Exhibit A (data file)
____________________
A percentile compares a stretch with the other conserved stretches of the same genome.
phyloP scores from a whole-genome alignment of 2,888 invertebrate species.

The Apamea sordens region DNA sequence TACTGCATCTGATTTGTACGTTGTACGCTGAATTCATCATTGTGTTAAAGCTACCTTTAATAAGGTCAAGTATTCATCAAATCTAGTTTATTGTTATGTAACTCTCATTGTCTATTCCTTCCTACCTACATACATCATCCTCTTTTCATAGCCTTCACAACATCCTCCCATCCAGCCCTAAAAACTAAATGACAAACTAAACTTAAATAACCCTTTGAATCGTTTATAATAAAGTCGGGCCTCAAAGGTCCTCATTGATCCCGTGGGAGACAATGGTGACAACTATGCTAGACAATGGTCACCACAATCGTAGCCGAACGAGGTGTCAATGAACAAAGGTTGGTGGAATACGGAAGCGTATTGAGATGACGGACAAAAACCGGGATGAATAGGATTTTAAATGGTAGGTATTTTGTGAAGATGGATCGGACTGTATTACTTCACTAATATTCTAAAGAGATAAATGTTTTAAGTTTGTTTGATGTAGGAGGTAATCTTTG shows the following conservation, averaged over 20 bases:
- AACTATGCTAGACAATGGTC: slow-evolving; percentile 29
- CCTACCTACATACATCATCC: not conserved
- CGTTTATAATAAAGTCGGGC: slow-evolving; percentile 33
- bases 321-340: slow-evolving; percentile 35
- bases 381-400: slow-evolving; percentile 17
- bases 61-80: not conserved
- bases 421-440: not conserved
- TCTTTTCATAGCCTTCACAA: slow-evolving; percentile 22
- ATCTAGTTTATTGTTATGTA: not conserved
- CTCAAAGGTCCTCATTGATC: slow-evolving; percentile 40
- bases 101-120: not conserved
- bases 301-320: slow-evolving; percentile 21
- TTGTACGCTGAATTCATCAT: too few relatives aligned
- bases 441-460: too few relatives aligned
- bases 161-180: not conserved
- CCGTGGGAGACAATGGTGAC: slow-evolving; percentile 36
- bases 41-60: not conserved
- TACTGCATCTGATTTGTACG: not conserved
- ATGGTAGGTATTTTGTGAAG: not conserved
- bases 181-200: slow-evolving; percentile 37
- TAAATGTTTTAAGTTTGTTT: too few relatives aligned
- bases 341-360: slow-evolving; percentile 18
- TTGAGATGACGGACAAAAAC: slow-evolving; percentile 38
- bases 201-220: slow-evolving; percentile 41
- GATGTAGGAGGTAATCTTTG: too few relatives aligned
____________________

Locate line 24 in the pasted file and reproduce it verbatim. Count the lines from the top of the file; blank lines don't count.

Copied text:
- TAAATGTTTTAAGTTTGTTT: too few relatives aligned